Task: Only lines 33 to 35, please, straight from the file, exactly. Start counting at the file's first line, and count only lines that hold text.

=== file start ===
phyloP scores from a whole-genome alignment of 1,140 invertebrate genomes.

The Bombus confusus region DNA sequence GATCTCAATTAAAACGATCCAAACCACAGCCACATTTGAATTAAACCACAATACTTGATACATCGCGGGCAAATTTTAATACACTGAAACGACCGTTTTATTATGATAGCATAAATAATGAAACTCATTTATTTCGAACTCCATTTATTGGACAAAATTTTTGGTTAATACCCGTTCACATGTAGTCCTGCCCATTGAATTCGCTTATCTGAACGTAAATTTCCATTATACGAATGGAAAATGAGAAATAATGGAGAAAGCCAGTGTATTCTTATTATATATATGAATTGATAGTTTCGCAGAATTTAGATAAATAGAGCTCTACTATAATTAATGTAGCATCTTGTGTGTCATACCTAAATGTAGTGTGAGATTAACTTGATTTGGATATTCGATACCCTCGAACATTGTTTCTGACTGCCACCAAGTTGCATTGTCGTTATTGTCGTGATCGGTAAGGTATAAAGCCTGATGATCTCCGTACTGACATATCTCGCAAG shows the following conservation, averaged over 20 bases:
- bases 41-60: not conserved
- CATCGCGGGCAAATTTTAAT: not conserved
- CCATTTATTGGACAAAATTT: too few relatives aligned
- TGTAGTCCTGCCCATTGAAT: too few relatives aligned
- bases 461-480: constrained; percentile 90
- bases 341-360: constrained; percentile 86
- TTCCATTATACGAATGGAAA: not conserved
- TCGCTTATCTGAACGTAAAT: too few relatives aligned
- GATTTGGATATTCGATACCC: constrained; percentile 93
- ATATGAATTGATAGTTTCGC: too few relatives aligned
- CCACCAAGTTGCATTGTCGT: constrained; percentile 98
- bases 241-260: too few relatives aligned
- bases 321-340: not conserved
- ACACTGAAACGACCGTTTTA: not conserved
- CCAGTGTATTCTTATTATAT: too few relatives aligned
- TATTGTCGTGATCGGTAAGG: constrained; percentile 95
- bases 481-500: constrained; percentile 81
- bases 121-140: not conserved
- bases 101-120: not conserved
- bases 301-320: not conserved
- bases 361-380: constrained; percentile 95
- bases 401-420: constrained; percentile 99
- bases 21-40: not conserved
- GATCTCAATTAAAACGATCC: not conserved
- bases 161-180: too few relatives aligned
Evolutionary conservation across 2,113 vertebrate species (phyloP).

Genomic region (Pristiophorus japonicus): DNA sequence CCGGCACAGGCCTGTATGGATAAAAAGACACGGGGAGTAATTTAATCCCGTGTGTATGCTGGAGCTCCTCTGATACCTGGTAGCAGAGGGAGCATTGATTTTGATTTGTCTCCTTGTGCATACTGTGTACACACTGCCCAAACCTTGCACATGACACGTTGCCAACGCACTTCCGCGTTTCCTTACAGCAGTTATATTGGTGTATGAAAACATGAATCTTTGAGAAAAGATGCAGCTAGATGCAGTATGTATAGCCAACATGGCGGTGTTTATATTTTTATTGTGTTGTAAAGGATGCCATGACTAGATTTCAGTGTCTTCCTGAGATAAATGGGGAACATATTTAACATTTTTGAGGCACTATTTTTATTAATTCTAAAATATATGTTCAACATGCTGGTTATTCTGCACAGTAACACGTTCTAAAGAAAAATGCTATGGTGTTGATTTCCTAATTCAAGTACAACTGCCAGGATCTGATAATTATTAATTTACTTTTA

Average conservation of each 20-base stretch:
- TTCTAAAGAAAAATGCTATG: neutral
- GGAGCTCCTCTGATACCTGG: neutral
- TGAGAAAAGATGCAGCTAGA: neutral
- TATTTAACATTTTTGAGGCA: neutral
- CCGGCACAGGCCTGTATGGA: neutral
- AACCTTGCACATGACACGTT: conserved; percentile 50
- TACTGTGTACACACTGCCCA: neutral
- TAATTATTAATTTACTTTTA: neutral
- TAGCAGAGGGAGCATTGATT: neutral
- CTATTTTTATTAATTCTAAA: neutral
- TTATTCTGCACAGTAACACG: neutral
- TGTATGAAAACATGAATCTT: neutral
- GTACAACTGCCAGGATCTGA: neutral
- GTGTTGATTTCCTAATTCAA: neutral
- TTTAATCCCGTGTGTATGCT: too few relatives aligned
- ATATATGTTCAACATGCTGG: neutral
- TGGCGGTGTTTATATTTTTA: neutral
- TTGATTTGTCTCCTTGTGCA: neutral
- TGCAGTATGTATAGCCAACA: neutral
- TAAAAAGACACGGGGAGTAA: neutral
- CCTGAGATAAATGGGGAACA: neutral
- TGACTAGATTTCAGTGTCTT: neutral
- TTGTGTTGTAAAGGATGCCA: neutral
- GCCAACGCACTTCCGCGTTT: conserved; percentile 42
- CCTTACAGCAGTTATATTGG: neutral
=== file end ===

- TGAGAAAAGATGCAGCTAGA: neutral
- TATTTAACATTTTTGAGGCA: neutral
- CCGGCACAGGCCTGTATGGA: neutral